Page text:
FoodsHealth & Fitness

A diet to boost energy and vitality

Is diet important for health and vitality in ageing?

Diet can control many aspects of how you feel and how much energy you have. According to Web M.D., many foods give you a boost in energy and help you feel especially full of vitality even as you age, including nuts, lean meats, salmon, leafy greens, colourful vegetables and foods high in fibre.

This extra boost of energy may not seem very important when you are young, but as you age, it becomes a key ingredient in maintaining a healthy and active lifestyle. Diet is one of the most important factors in maintaining health and vitality as you age.

What are key nutrients for the ageing woman?

Women need to focus on specific nutritional needs as they age because they are at risk for specific age-related diseases, including osteoporosis from which they suffer at higher rates than men do. This means the intake of calcium and vitamin D is of utmost importance to keep bones strong and reduce risks for osteoporosis.

Menopause also presents the need for certain nutrients. While menopausal women need less iron, they do need an increase in vitamin B12 to reduce the risk of becoming anaemic. Foods that are high in vitamin B12 include fish, shellfish, fortified cereals, dairy products, and eggs.

Discussing your body’s changes with your physician may help you identify other nutritional deficiencies that you have after menopause.

What are the best foods for optimal energy in the older years?

As you age, your nutritional profile changes. The nutritional needs of a two-year-old are different from that of a 15-year-old. Someone in their 30s is not going to need the same amount of calories as a 15-year-old. An 80-year-old is going to have far different nutritional needs than a 30-year-old.

Key nutritional staples in the older population:

  • Lots of fruits and vegetables: These are high-energy foods that offer you key nutrients to help the body function and perform at its best.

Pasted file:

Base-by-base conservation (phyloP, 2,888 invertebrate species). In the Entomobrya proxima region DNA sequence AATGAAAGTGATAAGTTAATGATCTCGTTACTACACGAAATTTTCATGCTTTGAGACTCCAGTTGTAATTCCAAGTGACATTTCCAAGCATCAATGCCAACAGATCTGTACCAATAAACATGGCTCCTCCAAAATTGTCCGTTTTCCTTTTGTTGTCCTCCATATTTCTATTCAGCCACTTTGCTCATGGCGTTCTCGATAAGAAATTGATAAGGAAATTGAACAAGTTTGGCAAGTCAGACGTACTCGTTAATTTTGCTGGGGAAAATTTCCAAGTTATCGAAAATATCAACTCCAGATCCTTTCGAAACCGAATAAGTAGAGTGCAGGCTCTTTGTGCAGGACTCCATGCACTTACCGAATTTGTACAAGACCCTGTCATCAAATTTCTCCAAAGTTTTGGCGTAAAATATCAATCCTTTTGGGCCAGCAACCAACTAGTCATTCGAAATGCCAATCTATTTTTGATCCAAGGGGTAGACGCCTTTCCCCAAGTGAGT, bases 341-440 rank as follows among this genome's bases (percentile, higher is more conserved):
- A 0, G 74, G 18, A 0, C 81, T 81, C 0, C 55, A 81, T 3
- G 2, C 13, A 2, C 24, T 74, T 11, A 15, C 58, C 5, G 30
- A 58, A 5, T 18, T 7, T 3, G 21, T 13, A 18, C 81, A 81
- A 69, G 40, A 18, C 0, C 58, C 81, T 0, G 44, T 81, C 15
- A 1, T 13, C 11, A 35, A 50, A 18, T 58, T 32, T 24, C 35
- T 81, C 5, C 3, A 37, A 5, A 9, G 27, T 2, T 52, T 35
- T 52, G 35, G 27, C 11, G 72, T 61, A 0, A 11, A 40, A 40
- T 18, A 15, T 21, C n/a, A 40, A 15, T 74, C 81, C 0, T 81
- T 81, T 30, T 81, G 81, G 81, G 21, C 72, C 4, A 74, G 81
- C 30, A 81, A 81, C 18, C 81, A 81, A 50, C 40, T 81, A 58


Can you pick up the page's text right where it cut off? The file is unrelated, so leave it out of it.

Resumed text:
• Increase protein intake: 15 to 20% of your calories should come from protein. This will help you repair age related muscle loss.
  • Omega-3 fatty acids: getting enough omega-3 fatty acids reduces your risk of heart disease, Alzheimer’s and many other age-related degenerative diseases. Eat oily fish at least twice a week.
  • Calcium and vitamin D: these two go hand-in-hand to help maintain strong bones and prevent osteoporosis, but you cannot absorb calcium without vitamin D, so you need to have both in adequate amounts. If you’re not spending time out in the sun to get your vitamin D, you need to take a supplement. Most calcium supplements are paired with vitamin D to help your body absorb the nutrient. Strong bones allow you to be more active in your older years.

What are the best workout fuel foods for ages 50+?

It is best to stay active and healthy throughout your life to ensure that you lead a high-quality life. Learning how to properly fuel your workouts as you age can help you stay energetic through your workouts. If you have stayed active and healthy up to age 50, your nutritional profile pre-workout probably will not change much. You still want to eat a small amount of carbohydrates 30 minutes to one hour before workout.

All of these are also going to give you bonus effects such as reducing the risk of heart disease and lowering your LDL-cholesterol. Eating after age 50 is all about reducing the risk of age-related disease, even before a workout.

  • Whole-Grain Oats
  • Bananas
  • Apples
  • Berries
  • Beans

As I get older, I am concerned about my health, should I cut back sugar?

We associate sugar with boosting energy.  However, there are multiple reasons to be concerned about sugar intake no matter your age. As you get older age-related disease becomes an increasing concern. Since many of these age-related diseases can be linked to obesity, sugar intake should be monitored closely.

The Heart Association suggests that men eat no more than 150 calories from added sugar a day and women eat no more than 100 calories from added sugar a day.

Some of the other reasons you will want to limit your intake of sugar is that it has been linked to inflammation in the body, it may cause heart disease, increased risk for type 2 diabetes, and it causes weight gain. Refined sugar is really at best a useless food and at worst a harmful indulgence with zero nutritional value.

A good balanced approach as always is the way to go.  Maintaining a balanced diet and moving our bodies frequently will only be of benefit to you long into the years to come.

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